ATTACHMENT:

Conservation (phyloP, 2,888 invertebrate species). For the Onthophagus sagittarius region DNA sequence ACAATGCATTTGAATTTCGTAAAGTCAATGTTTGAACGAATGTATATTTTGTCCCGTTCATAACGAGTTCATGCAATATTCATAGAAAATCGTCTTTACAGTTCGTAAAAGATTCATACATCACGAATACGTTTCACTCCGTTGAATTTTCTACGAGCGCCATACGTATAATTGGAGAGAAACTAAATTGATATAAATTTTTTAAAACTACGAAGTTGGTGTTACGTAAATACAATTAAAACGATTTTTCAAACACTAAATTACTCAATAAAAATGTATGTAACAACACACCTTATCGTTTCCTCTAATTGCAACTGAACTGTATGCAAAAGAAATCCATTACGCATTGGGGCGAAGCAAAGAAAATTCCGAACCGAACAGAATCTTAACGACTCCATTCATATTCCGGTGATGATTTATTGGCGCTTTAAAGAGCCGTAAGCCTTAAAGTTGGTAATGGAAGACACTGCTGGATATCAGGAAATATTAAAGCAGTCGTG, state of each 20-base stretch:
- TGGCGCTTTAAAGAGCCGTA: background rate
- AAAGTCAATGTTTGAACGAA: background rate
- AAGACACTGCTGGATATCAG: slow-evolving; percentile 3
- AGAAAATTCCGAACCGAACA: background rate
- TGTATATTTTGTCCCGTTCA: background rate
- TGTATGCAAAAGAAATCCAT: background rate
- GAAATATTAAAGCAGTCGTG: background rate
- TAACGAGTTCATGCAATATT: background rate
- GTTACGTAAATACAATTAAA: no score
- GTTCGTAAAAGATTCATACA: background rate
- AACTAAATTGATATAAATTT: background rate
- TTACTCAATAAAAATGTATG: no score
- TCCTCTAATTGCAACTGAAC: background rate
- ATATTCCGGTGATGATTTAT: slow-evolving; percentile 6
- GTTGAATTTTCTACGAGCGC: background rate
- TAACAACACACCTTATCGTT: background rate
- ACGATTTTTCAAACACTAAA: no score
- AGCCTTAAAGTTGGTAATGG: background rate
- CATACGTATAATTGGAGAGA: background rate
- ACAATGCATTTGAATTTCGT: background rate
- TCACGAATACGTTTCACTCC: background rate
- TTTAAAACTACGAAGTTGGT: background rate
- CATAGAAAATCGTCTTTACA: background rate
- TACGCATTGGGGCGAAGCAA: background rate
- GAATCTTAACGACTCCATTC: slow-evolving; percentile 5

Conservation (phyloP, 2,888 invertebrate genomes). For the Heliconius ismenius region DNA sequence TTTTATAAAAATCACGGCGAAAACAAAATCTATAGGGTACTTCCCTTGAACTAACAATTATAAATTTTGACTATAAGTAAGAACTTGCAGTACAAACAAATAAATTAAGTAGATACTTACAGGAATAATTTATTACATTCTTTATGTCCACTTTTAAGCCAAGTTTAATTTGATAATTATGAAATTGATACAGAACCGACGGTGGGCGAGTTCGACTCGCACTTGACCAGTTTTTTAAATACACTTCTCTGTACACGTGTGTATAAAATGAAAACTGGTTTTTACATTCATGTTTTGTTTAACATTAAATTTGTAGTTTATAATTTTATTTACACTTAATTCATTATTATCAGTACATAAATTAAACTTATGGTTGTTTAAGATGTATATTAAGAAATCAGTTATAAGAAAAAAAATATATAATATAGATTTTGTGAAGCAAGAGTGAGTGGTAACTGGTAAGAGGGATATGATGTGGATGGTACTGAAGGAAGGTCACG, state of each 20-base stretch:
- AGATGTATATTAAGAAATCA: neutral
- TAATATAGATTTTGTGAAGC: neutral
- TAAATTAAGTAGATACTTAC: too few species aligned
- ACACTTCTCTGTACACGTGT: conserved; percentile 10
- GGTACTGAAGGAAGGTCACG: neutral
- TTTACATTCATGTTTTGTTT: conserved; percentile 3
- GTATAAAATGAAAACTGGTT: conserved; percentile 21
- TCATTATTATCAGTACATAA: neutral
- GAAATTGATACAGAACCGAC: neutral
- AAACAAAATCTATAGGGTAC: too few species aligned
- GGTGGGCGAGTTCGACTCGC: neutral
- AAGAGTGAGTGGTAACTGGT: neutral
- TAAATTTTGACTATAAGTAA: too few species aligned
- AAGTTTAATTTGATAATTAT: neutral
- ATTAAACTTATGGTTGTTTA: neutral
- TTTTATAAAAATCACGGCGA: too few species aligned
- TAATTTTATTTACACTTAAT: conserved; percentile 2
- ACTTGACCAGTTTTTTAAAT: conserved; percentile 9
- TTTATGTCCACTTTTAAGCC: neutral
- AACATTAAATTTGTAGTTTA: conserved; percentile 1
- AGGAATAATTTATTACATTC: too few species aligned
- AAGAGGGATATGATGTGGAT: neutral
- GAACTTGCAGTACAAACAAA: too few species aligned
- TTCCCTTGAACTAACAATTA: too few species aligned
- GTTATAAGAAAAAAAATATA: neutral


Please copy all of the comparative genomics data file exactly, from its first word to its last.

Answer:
Conservation (phyloP, 2,888 invertebrate species). For the Onthophagus sagittarius region DNA sequence ACAATGCATTTGAATTTCGTAAAGTCAATGTTTGAACGAATGTATATTTTGTCCCGTTCATAACGAGTTCATGCAATATTCATAGAAAATCGTCTTTACAGTTCGTAAAAGATTCATACATCACGAATACGTTTCACTCCGTTGAATTTTCTACGAGCGCCATACGTATAATTGGAGAGAAACTAAATTGATATAAATTTTTTAAAACTACGAAGTTGGTGTTACGTAAATACAATTAAAACGATTTTTCAAACACTAAATTACTCAATAAAAATGTATGTAACAACACACCTTATCGTTTCCTCTAATTGCAACTGAACTGTATGCAAAAGAAATCCATTACGCATTGGGGCGAAGCAAAGAAAATTCCGAACCGAACAGAATCTTAACGACTCCATTCATATTCCGGTGATGATTTATTGGCGCTTTAAAGAGCCGTAAGCCTTAAAGTTGGTAATGGAAGACACTGCTGGATATCAGGAAATATTAAAGCAGTCGTG, state of each 20-base stretch:
- TGGCGCTTTAAAGAGCCGTA: background rate
- AAAGTCAATGTTTGAACGAA: background rate
- AAGACACTGCTGGATATCAG: slow-evolving; percentile 3
- AGAAAATTCCGAACCGAACA: background rate
- TGTATATTTTGTCCCGTTCA: background rate
- TGTATGCAAAAGAAATCCAT: background rate
- GAAATATTAAAGCAGTCGTG: background rate
- TAACGAGTTCATGCAATATT: background rate
- GTTACGTAAATACAATTAAA: no score
- GTTCGTAAAAGATTCATACA: background rate
- AACTAAATTGATATAAATTT: background rate
- TTACTCAATAAAAATGTATG: no score
- TCCTCTAATTGCAACTGAAC: background rate
- ATATTCCGGTGATGATTTAT: slow-evolving; percentile 6
- GTTGAATTTTCTACGAGCGC: background rate
- TAACAACACACCTTATCGTT: background rate
- ACGATTTTTCAAACACTAAA: no score
- AGCCTTAAAGTTGGTAATGG: background rate
- CATACGTATAATTGGAGAGA: background rate
- ACAATGCATTTGAATTTCGT: background rate
- TCACGAATACGTTTCACTCC: background rate
- TTTAAAACTACGAAGTTGGT: background rate
- CATAGAAAATCGTCTTTACA: background rate
- TACGCATTGGGGCGAAGCAA: background rate
- GAATCTTAACGACTCCATTC: slow-evolving; percentile 5

Conservation (phyloP, 2,888 invertebrate genomes). For the Heliconius ismenius region DNA sequence TTTTATAAAAATCACGGCGAAAACAAAATCTATAGGGTACTTCCCTTGAACTAACAATTATAAATTTTGACTATAAGTAAGAACTTGCAGTACAAACAAATAAATTAAGTAGATACTTACAGGAATAATTTATTACATTCTTTATGTCCACTTTTAAGCCAAGTTTAATTTGATAATTATGAAATTGATACAGAACCGACGGTGGGCGAGTTCGACTCGCACTTGACCAGTTTTTTAAATACACTTCTCTGTACACGTGTGTATAAAATGAAAACTGGTTTTTACATTCATGTTTTGTTTAACATTAAATTTGTAGTTTATAATTTTATTTACACTTAATTCATTATTATCAGTACATAAATTAAACTTATGGTTGTTTAAGATGTATATTAAGAAATCAGTTATAAGAAAAAAAATATATAATATAGATTTTGTGAAGCAAGAGTGAGTGGTAACTGGTAAGAGGGATATGATGTGGATGGTACTGAAGGAAGGTCACG, state of each 20-base stretch:
- AGATGTATATTAAGAAATCA: neutral
- TAATATAGATTTTGTGAAGC: neutral
- TAAATTAAGTAGATACTTAC: too few species aligned
- ACACTTCTCTGTACACGTGT: conserved; percentile 10
- GGTACTGAAGGAAGGTCACG: neutral
- TTTACATTCATGTTTTGTTT: conserved; percentile 3
- GTATAAAATGAAAACTGGTT: conserved; percentile 21
- TCATTATTATCAGTACATAA: neutral
- GAAATTGATACAGAACCGAC: neutral
- AAACAAAATCTATAGGGTAC: too few species aligned
- GGTGGGCGAGTTCGACTCGC: neutral
- AAGAGTGAGTGGTAACTGGT: neutral
- TAAATTTTGACTATAAGTAA: too few species aligned
- AAGTTTAATTTGATAATTAT: neutral
- ATTAAACTTATGGTTGTTTA: neutral
- TTTTATAAAAATCACGGCGA: too few species aligned
- TAATTTTATTTACACTTAAT: conserved; percentile 2
- ACTTGACCAGTTTTTTAAAT: conserved; percentile 9
- TTTATGTCCACTTTTAAGCC: neutral
- AACATTAAATTTGTAGTTTA: conserved; percentile 1
- AGGAATAATTTATTACATTC: too few species aligned
- AAGAGGGATATGATGTGGAT: neutral
- GAACTTGCAGTACAAACAAA: too few species aligned
- TTCCCTTGAACTAACAATTA: too few species aligned
- GTTATAAGAAAAAAAATATA: neutral